27 February 2012

joy set before me

Long Road in MontanaLast winter, I struggled with depression; it was like walking in the dark twenty-four hours a day. This winter, the darkness comes and goes. It's better. I'm grateful.

Still, though, some days I don't want to get out of bed. I think: Everything goes wrong, the hours feel empty, I'm sad and lonely. Why bother getting up?

One recent morning I had flopped on the couch, discouraged and bent on wallowing. Sad again, for no apparent reason. What's the point of fighting this? Nothing worth doing. I should just go back to sleep. Oh, how I wish I could skip today. This week. My life. 

Then I thought about Jesus.

Each morning of his life, He woke up and decided to keep going. Every single morning he "set his face like flint," when He could just as easily have shut his eyes and thought: I don't want to get out of bed. I can't handle another day in this broken world, can't deal with these men and women sinning against me. Everything goes wrong. The hours feel empty. I'm sad and lonely. Why bother getting up? I wish I could skip today. This week. My life.

He, the Creator and King of the universe, had descended an unfathomable distance to Earth. He had been made small, weak, vulnerable. People laughed at him, looked down on him, ran him out of town. Even his disciples had little faith and misinterpreted his teachings, more concerned with squabbling over seats in the Kingdom than with spreading good news. He was about to be abandoned by His Father and slain by rebels.

Jesus had every reason to rage and to despair. Why did He get up in the morning?

Hebrews 12 explains. "Let us run with endurance the race that is set before us, looking to Jesus, the founder and perfecter of our faith, who for the joy that was set before Him endured the cross, despising the shame, and is seated at the right hand of the throne of God." The joy that was set before Him-- the approval of God the Father, the glory given to His children, the delight and peace found in His presence. It sufficed to propel Jesus through each long day on this Earth, running with endurance, no matter how hard.

That hope was enough to overcome every temptation to despair.

There is joy set before me, too. 

I can have it today: "Rejoice in the Lord always; again I will say, rejoice . . . The Lord is at hand; do not be anxious about anything, but in everything by prayer and supplication with thanksgiving let your requests be made known to God. And the peace of God, which surpasses all understanding, will guard your hearts and your minds in Christ Jesus" (Philippians 4).

And I can set my hope on it for the future: "According to His great mercy, He has caused us to be born again to a living hope through the resurrection of Jesus Christ from the dead, to an inheritance that is imperishable, undefiled, and unfading, kept in heaven for you, who by God's power are being guarded through faith for a salvation ready to be revealed in the last time. In this you rejoice . . . Though you have not seen Him, you love Him. Though you do not now see Him, you believe in Him and rejoice with joy that is inexpressible and filled with glory, obtaining the outcome of your faith, the salvation of your souls" (1 Peter 1).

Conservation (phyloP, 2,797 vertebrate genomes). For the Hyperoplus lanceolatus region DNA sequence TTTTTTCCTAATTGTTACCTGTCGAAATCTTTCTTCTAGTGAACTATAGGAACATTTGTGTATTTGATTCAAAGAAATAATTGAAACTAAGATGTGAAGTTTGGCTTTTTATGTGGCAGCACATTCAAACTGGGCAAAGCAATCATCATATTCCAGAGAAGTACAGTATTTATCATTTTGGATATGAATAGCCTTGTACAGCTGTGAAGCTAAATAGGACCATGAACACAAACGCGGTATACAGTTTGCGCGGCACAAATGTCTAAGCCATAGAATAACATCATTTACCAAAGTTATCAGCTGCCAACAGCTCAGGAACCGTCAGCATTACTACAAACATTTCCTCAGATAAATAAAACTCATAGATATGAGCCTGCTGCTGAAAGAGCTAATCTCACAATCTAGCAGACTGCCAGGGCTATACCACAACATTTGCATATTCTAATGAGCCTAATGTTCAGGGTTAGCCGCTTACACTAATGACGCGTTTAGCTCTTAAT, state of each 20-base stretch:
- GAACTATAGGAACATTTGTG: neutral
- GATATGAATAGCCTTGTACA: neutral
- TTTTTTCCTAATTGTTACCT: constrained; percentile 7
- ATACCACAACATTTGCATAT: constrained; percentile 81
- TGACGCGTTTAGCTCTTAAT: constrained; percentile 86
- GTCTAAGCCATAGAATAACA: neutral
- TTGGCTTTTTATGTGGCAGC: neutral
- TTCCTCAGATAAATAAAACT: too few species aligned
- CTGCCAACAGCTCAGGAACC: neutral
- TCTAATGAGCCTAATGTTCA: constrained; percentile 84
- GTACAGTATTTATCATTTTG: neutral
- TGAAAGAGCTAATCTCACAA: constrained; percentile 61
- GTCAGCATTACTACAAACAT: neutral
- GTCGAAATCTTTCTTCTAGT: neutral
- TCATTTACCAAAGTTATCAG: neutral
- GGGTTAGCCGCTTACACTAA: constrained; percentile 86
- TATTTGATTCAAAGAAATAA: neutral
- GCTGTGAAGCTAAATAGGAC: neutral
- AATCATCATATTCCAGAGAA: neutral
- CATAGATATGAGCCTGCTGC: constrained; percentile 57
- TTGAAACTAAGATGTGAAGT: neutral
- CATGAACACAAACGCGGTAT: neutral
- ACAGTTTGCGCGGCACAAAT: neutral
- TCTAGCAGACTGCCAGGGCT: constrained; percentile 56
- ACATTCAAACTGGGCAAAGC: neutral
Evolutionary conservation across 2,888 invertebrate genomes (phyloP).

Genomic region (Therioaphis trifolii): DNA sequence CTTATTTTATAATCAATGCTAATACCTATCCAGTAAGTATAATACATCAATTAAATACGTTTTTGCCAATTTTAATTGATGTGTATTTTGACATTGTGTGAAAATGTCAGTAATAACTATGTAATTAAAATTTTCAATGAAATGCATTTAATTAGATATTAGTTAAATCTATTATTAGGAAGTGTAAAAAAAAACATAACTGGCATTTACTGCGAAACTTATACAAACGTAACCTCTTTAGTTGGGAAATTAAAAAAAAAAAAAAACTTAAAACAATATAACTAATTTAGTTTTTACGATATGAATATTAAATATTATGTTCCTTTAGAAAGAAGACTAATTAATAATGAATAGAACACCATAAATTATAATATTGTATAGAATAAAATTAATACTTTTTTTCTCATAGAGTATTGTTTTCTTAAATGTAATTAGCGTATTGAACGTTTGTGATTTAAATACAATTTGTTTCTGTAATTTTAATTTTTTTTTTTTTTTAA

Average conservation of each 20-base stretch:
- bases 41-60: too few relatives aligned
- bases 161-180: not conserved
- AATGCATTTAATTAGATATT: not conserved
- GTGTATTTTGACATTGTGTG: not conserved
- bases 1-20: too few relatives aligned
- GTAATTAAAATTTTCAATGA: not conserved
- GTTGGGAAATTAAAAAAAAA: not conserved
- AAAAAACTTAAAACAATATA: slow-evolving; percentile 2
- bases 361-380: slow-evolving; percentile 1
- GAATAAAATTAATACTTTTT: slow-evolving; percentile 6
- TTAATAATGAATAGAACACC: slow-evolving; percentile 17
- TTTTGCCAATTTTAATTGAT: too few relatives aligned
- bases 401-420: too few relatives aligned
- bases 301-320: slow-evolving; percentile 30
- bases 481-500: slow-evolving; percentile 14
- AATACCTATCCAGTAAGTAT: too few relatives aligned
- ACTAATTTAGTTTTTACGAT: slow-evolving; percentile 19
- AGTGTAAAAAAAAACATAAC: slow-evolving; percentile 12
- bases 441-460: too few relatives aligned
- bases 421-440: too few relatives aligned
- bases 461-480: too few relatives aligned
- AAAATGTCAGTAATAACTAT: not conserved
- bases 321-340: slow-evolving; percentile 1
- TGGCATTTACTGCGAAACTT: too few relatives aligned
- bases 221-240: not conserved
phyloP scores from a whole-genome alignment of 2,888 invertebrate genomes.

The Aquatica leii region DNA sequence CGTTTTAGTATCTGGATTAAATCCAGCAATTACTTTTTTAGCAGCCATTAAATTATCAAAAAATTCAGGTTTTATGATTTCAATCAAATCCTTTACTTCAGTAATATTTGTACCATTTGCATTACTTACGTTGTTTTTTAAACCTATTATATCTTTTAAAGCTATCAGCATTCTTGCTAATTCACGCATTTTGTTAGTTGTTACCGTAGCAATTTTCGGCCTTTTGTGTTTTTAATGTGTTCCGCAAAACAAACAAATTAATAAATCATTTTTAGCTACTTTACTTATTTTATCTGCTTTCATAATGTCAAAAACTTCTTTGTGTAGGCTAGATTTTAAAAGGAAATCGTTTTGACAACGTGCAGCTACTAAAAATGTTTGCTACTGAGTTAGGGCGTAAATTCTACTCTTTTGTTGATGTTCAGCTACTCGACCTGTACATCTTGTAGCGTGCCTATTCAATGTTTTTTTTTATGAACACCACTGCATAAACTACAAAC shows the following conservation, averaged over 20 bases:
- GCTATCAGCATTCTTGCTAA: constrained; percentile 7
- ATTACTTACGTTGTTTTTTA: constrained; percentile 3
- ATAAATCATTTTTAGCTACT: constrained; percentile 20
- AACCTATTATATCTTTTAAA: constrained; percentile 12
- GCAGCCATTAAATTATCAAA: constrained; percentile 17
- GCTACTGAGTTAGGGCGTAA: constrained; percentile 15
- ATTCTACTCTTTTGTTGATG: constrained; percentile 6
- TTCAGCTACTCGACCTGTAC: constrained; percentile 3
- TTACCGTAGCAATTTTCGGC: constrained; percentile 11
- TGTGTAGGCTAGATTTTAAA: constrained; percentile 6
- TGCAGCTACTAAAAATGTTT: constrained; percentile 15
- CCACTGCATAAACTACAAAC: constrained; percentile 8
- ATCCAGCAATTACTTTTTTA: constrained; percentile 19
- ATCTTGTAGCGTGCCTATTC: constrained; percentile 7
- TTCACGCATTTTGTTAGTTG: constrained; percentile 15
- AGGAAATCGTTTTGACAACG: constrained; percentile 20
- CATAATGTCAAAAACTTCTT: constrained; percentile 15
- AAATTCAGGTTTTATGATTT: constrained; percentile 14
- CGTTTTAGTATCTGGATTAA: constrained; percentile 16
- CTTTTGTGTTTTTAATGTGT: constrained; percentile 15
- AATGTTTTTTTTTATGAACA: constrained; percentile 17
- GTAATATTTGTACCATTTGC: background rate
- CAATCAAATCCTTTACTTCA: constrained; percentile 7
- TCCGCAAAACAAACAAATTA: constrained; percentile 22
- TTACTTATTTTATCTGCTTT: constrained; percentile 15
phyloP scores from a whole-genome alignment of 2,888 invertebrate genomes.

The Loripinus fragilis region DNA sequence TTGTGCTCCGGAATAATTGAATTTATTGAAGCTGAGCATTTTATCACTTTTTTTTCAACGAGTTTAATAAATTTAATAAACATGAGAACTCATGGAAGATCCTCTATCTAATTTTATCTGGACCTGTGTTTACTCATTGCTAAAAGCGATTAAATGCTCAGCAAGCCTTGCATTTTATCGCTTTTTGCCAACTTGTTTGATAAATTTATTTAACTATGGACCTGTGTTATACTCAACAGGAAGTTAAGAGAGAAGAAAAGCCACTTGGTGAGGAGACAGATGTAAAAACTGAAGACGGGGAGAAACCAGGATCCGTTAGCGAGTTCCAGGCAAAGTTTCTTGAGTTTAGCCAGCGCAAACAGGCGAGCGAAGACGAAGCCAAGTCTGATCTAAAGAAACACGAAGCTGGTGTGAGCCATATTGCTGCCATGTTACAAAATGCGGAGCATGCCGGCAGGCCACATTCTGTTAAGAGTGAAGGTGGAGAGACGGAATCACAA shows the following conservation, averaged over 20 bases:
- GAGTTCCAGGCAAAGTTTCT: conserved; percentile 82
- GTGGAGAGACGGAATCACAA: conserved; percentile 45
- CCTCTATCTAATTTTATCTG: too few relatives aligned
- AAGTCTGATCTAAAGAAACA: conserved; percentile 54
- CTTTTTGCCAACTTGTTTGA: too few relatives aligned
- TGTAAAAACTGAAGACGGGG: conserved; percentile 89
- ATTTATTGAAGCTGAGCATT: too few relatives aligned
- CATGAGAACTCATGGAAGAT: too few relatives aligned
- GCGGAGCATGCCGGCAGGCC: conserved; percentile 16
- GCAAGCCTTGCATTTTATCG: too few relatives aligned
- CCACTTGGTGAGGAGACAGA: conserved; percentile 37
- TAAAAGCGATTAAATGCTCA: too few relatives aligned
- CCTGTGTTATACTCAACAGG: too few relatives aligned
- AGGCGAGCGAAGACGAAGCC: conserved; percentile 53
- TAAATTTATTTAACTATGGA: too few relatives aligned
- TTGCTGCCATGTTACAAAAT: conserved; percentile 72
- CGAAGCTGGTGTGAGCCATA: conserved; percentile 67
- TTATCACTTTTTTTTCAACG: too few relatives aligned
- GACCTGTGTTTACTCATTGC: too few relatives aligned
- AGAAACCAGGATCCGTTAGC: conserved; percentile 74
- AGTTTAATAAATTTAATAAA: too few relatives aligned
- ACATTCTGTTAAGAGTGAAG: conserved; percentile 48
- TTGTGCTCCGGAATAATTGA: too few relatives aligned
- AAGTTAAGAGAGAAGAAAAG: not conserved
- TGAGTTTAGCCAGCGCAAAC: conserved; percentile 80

"Consider him who endured from sinners such hostility against himself," Hebrews continues, "so that you may not grow weary or fainthearted."

I'll consider. And I'll get up.

Still, My Soul, Be Still by Keith & Kristyn Getty on Grooveshark 

{image credit: Stuck in Customs}

1 comment:

  1. I love this piece, daddus

    From an old English parsonage down by the sea
    There came in the twilight a message to me;
    It’s quaint Saxon legend, deeply engraven,
    Hath, it seems to me, teaching from heaven.
    And on through the hours the quiet words ring
    Like a low inspiration: “DOE THE NEXTE THYNGE.”

    Many a questioning, many a fear,
    Many a doubt, hath its quieting here.
    Moment by moment, let down from Heaven,
    Time, opportunity, guidance, are given.
    Fear not tomorrows, child of the King,
    Trust them with Jesus, doe the nexte thynge.

    Do it immediately, do it with prayer;
    Do it reliantly, casting all care;
    Do it with reverence, tracing His hand
    Who placed it before thee with earnest command.
    Stayed on Omnipotence, safe ‘neath His wing,
    Leave all resulting, doe the nexte thynge.

    Looking to Jesus, ever serener,
    Working or suffering, be they demeanor;
    In His dear presence, the rest of His calm,
    The light of His countenance be thy psalm,
    Strong in His faithfulness, praise and sing.
    Then, as he beckons thee, doe the nexte thynge